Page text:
10 Ways to Reduce Your Digital Footprint

Reducing your digital footprint can be one of the best ways to help keep yourself safe online. For some, the cyber world can be a form of escapism even though it may be a dangerous playground. From cyber bullying to dodgy scams, there is no end to the list of shenanigans out there. 

However, this is just the tip of the iceberg to our woes as the worst has yet to come. From hackers accessing our computer system and stealing our information to companies mining our personal data – it just gets worse every year.

Fret not though as there are methods that we can employ to help us avoid these online menaces. By reducing our digital footprint, we can minimize the potential of our data being compromised no matter the scenario.

Best Ways to Reduce Your Digital Footprint

1. Delete or Deactivate Old Shopping & Social Media Accounts

After signing up for an account online, do not forget to delete or deactivate it once you are done. These accounts normally store tons of your personal information such as your name, email address, profile picture, and sometimes even payment information. 

To get a better picture, let’s start with a case scenario. Did you remember happily going shopping online at Zalora.com last year as they held a special blowout Christmas sale? What if the popular e-commerce fashion site goes under, and the assets for the company are auctioned off to the highest bidder? 

Fret not, as to get out from this sticky situation all you need to do is to delete your data from its service by contacting a company directly and asking for your customer data to be deleted immediately. If not, you can choose to delete your account on its website!

For social media sites, Facebook is a notorious data collector. See how you can delete your Facebook account.

2. Delete or Deactivate Old Email Accounts

How many email accounts do we really need? Two, three or four? Over the years we may sign up for more email accounts than intended, and even worse, leave some of them dormant. Emails pose a risk to our online safety as they may contain not only our data but also confidential information in old messages. 

So rather than just leaving them be it is best to delete or deactivate them as soon as possible. For those who don’t remember their previous email password, they can reach out to an email service provider to request credentials to the account.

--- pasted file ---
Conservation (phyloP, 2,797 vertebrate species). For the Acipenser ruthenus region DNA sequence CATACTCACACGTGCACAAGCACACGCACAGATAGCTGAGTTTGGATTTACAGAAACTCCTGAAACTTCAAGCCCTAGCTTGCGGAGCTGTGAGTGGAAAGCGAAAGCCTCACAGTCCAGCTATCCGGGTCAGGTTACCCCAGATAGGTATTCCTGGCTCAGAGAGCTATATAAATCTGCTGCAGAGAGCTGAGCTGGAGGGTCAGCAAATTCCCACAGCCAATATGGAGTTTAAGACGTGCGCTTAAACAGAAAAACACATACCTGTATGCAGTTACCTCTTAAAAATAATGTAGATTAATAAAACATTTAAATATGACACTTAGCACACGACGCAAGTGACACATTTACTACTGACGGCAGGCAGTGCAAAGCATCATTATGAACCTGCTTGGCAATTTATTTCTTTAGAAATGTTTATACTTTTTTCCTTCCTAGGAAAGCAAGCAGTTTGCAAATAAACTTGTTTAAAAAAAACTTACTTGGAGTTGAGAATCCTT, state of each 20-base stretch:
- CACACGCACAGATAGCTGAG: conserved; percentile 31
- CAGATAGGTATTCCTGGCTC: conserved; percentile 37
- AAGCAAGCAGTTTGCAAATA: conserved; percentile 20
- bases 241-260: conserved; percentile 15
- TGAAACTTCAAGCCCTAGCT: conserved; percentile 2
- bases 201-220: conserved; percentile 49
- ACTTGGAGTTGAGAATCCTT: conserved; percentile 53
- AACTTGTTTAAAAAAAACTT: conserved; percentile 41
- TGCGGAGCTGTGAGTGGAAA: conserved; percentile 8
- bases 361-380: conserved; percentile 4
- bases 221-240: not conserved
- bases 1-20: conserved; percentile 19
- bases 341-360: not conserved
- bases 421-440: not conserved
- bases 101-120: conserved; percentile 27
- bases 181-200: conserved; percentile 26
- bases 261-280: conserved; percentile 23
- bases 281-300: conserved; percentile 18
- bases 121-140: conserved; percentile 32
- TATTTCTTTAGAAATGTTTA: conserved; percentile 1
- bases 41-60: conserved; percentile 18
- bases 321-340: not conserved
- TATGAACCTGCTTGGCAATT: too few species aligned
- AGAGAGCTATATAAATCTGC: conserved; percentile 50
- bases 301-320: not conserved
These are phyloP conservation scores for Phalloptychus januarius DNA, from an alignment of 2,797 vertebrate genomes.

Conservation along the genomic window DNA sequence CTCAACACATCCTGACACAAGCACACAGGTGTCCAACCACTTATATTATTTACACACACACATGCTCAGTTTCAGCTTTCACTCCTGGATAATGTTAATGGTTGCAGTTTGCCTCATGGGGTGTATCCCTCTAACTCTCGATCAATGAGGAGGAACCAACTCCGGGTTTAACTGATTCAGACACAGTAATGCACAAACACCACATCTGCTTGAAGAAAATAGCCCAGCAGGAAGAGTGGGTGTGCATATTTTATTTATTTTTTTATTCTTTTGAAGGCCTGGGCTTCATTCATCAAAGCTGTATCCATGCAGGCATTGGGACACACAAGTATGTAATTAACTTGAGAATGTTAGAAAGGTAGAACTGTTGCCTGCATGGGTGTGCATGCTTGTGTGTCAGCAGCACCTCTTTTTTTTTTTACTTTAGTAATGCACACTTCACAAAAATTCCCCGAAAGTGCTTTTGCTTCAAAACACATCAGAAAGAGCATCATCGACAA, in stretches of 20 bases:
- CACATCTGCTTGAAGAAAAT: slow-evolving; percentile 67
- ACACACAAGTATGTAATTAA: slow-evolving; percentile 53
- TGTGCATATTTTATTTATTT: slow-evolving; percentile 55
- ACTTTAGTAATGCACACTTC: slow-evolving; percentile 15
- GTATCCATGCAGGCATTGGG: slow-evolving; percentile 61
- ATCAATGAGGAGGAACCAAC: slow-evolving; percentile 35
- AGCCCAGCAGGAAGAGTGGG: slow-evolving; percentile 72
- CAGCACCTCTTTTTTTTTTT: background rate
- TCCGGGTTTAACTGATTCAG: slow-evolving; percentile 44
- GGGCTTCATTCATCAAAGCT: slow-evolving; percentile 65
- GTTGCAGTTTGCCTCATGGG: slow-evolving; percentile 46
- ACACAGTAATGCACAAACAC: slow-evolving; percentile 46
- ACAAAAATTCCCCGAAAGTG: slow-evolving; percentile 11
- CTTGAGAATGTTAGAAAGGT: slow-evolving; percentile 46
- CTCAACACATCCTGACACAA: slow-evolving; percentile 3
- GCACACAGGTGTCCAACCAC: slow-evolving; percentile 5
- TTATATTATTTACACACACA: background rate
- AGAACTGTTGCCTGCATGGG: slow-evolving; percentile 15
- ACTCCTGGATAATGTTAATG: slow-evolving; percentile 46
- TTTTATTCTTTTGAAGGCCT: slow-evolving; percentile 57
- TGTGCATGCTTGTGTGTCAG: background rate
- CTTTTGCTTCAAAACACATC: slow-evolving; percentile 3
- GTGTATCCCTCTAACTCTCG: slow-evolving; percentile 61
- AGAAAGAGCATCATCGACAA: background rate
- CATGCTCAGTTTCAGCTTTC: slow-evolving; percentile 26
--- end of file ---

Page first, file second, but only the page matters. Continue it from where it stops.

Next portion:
For example, e-mail service providers such as Yahoo or MSN will automatically delete accounts that have been left lying idle for too long. Google ties Gmail in to your Google account, so you will need to handle that carefully.

3. Keep Check of Social Media Privacy Settings

One of the most important parts of using social networks is its ability to easily connect with people. For example, the ever-popular Facebook has many engaging features where you can either post comments, share photographs and post links to news or play with other interesting content such as live streams and videos. 

But sometimes, the excitement of staying connected with our friends and families make us forget that these social media platforms work based on our own privacy settings. If you’re not careful, everything you share could be publicly visible. Make sure to review your social media privacy settings every once in a while.

Many providers will often revise their default settings and policies, so the only way to ensure you’re safe is to keep an eye on it yourself. See how to control your privacy settings on Facebook and Twitter.

4. Always Be on Your Guard When Posting Online

Research has shown that most people do not think things through when they post on the internet. This is a bad move since thinking before you post online is one of the best and easiest ways to protect yourself against internet predators. 

Regular things that we post on the internet such as status updates, comments and such can have serious and lasting consequences if it is done wrongly. If you accidentally posted something that you regret online, simply close or delete old social media accounts that you don’t use anymore.